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Typical breakfast dishes you need to try in China

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When you think of breakfast, images of cereal, toast, eggs and bacon might come to mind. While this is the standard for Western breakfast, in China it’s totally different. Unlike in Western countries, breakfast is usually not a leisurely sit-down family feast. In general, the day starts early for school children, office workers and pretty much everyone else in China. Most people rely on street foods and snacks, grabbing something from their favorite stall on the way to work or school.





Vendors will open early to sell their goods to passing commuters. If you are walking around in the morning and see a cloud of steam billowing out of a shopfront filled with large bamboo steamers, then chances are you’ve found a steamed bun shop! The most popular Chinese breakfast dish is baozi; a steamed fluffy bun with hundreds of varieties of fillings from meat and vegetables to sweet ones, like red bean paste. You can also find plain, unfilled steamed bread buns, which are called mántou. These are best eaten fresh out of the bamboo steamer!



Although originally from Shandong Province, this is one of the most popular breakfasts-on-the-go across China. Jianbing, the Chinese cousin to the French crepe, but with slightly different ingredients, is popular among the locals and expat community. It’s essentially a crepe topped with an egg, chopped scallions, cilantro, sweet soybean paste, and chili sauce, wrapped around a crispy wonton wrapper or a youtiao. If you’re in Beijing, the crepe with egg is flipped before adding other toppings; in Shanghai, it stays put, for a crisper finish.

Today, many stalls in China also offer fillings like cheese and ham. 



Zongzi, are steamed glutinous rice balls with a variety of tasty fillings wrapped in bamboo leaves that can be bought at most breakfast stalls. It’s an easy and filling breakfast, which has a variety of tasty flavours, including the sweet flavor of egg yolk, lotus seeds, and red bean paste and the salty flavor of fatty pork and chestnuts. Zongzi are especially popular during the Dragon Boat Festival.



Wontons and dumplings are similar types of food, which are comprised of a thin round or square wrapper and fillings such as ground pork, fish, shrimp, mushrooms, and other vegetables. The wontons can be boiled in a fragrant and watery broth, fried in a high-heat wok or steamed in a bamboo steamer. Sometimes, wontons are also served with noodles, to make “wonton noodles”.


Tea eggs

Sold at pretty much every hole-in-the-wall breakfast stall and convenience store across China, tea eggs are the ultimate on-the-go breakfast. As the name suggests, they are hard-boiled eggs that are soaked in a fragrant spiced broth made with tea leaves and an abundance of spices such as fennel seeds, cinnamon, star anise and Sichuan peppercorns. The tea leaves (and the addition of dark soy sauce) give the eggs a distinctive dark marbling where it seeps through the cracked shells.



Rice Porridge or Congee is a mild-flavored rice that has been cooked for a long time with enough water to soften the rice.  In cold winter it’s warm enough and during the hot summer days, the cooled down version is mild enough. Almost every breakfast vendor provides porridge or congee, and it is served with different toppings such as fermented tofu, peanuts, pickled vegetables, eggs and meat. In northern China, congee may be made with other grains, such as millet, cornmeal or sorghum.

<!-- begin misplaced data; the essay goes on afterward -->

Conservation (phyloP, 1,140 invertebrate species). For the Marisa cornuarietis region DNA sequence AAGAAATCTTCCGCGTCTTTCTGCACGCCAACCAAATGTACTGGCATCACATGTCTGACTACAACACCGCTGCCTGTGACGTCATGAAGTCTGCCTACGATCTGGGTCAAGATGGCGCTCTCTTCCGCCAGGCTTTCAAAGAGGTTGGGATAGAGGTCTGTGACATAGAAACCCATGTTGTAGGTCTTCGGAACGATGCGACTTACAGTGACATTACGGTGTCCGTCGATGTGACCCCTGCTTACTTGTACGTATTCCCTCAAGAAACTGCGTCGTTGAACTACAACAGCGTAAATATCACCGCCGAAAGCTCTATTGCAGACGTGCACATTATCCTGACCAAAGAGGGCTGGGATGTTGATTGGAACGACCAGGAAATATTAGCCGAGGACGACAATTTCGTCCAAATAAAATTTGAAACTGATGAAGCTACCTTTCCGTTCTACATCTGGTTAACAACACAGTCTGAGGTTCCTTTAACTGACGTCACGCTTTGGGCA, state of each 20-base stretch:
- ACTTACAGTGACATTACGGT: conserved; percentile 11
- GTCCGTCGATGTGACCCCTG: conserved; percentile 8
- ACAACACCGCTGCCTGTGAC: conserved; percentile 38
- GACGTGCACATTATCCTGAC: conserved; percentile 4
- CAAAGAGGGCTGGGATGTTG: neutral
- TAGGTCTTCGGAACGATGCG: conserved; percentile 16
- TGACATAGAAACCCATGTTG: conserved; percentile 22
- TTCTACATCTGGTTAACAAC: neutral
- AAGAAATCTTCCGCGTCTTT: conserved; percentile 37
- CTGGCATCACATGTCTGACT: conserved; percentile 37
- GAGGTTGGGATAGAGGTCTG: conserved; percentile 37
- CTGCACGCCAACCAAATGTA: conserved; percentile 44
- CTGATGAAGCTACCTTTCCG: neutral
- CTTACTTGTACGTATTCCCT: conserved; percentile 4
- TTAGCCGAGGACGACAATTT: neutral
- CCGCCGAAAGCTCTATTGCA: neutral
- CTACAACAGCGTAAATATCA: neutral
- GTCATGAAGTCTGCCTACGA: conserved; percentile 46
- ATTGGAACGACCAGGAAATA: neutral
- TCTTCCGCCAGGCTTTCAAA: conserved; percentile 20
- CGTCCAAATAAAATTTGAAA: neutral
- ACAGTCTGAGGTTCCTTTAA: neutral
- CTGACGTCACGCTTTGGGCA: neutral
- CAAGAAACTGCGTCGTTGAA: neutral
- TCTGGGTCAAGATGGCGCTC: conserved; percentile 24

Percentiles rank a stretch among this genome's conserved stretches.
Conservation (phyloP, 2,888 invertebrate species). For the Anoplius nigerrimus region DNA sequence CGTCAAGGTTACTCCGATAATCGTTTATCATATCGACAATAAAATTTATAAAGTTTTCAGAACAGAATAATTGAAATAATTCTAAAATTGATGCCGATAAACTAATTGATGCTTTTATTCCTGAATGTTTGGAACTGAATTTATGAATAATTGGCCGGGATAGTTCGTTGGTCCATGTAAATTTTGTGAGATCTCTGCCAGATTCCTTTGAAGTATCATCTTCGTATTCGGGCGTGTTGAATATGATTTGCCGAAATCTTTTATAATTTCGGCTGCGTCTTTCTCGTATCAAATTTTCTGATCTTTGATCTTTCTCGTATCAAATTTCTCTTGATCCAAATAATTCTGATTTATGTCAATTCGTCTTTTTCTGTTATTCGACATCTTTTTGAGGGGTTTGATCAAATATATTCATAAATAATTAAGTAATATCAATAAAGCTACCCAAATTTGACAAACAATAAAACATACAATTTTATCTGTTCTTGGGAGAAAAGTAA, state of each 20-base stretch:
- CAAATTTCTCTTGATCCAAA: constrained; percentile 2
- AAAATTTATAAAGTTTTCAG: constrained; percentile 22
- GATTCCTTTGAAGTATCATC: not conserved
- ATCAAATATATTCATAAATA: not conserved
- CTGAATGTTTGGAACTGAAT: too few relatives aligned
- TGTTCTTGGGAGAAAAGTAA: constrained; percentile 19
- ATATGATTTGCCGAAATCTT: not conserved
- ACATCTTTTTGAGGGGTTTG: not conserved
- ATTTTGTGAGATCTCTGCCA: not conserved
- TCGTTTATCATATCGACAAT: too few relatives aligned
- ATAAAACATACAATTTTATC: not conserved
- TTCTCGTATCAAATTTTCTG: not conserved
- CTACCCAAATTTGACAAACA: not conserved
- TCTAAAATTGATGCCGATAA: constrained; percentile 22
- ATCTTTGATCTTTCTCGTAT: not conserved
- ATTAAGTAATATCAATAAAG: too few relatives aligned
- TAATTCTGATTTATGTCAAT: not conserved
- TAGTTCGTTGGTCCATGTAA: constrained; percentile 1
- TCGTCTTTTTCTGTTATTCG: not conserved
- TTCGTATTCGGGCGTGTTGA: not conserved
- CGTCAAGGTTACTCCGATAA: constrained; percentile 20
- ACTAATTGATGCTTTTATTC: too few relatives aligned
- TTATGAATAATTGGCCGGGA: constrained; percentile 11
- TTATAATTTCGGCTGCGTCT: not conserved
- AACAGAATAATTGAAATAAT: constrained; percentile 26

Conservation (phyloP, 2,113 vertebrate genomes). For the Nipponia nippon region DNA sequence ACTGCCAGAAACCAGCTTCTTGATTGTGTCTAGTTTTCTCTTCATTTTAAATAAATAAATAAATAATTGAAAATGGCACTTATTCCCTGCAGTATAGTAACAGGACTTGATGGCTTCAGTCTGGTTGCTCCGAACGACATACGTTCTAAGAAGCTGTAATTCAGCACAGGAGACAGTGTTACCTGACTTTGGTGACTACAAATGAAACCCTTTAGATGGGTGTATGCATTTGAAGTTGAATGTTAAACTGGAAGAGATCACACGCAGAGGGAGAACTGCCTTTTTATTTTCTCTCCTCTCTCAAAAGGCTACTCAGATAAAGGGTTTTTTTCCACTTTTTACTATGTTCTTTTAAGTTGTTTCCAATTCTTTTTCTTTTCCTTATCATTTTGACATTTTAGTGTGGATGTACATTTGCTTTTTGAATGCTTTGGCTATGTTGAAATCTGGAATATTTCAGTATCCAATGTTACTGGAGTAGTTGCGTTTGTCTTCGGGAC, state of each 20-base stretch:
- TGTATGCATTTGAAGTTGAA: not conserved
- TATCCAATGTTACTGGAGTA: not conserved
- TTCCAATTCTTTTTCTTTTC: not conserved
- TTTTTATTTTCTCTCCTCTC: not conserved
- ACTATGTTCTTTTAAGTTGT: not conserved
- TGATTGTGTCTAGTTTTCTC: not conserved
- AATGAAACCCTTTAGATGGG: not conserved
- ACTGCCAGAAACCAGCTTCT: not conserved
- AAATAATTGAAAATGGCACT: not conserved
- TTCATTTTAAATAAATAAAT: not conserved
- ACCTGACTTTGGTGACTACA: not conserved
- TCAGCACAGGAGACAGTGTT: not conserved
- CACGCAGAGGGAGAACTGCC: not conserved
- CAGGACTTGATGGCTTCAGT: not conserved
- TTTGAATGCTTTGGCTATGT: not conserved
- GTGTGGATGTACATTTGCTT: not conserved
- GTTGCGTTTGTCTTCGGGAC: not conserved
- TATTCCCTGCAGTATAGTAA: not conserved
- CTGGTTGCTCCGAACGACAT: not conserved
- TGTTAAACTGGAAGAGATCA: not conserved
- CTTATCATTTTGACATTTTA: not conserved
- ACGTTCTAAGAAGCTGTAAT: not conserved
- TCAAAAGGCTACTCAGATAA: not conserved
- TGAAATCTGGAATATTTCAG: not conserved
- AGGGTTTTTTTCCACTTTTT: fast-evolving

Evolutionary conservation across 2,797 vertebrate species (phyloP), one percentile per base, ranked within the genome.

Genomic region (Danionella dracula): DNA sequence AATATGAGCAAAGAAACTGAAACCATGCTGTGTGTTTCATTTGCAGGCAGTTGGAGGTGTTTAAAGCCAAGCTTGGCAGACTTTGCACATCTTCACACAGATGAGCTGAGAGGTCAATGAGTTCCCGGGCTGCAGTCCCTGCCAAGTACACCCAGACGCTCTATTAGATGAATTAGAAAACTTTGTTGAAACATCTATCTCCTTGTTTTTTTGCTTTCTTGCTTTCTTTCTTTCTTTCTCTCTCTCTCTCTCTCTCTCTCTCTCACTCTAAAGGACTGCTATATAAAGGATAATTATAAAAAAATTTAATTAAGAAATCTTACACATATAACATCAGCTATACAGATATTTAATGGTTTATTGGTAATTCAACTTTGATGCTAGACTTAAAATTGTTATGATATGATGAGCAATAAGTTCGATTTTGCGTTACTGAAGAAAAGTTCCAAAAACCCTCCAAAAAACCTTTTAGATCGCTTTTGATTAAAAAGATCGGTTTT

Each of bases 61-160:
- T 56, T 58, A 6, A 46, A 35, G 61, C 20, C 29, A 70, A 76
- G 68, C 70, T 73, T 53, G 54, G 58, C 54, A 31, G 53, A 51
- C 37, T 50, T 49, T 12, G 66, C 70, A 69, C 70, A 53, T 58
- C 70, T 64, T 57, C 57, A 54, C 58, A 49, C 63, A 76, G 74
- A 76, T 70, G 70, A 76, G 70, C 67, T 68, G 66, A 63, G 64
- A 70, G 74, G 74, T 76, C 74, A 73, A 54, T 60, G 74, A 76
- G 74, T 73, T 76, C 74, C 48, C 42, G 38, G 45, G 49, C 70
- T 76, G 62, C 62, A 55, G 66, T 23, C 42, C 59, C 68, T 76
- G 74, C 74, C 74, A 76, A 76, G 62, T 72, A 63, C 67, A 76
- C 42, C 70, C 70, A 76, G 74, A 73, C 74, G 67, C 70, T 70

Soymilk and youtiao                                                                                                                                                                    

Just as a morning cup of coffee and a croissant are a staple in France, soymilk and youtiao are in China. At first the combination might sound weird, but the fresh and light soymilk balances out the youtiao, a deep-fried bread stick with a crispy-chewy texture. This combination can be even better if you dip the youtiao and soak it in the soymilk, which transforms it into a juicy and soft dessert.


Tofu pudding

Tofu pudding is very soft tofu, which is made from raw beans. Flavors of tofu pudding vary by region. In the north, people like it salty with soy sauce, salt or even with meat. However, in the south, people prefer the sweet version sweetened by brown sugar syrup or sugar.




In the West, noodles are a meal for lunch or dinner, but in China that’s not the case. Noodles are popular at any time of the day, including breakfast. In the South of China, boiled rice noodles are a popular choice. Toppings like fried peanuts, soybeans, thinly sliced meat, pickled mustard or chopped scallions are added. In the North, wheat noodles are preferred.


China is a massive country with a big population, so there is a big variety of different cuisines and flavors dependent on the region.  Despite the regional-based variety of breakfast foods, there are some factors that are common to all regions; Breakfast is important and shall not be skipped. Our partners at Hutong School offer internships in 7 cities across China. How would you like to swap your eggs benedict for something more exotic? From noodle soups to fluffy steamed bao, the Middle Kingdom has it all!

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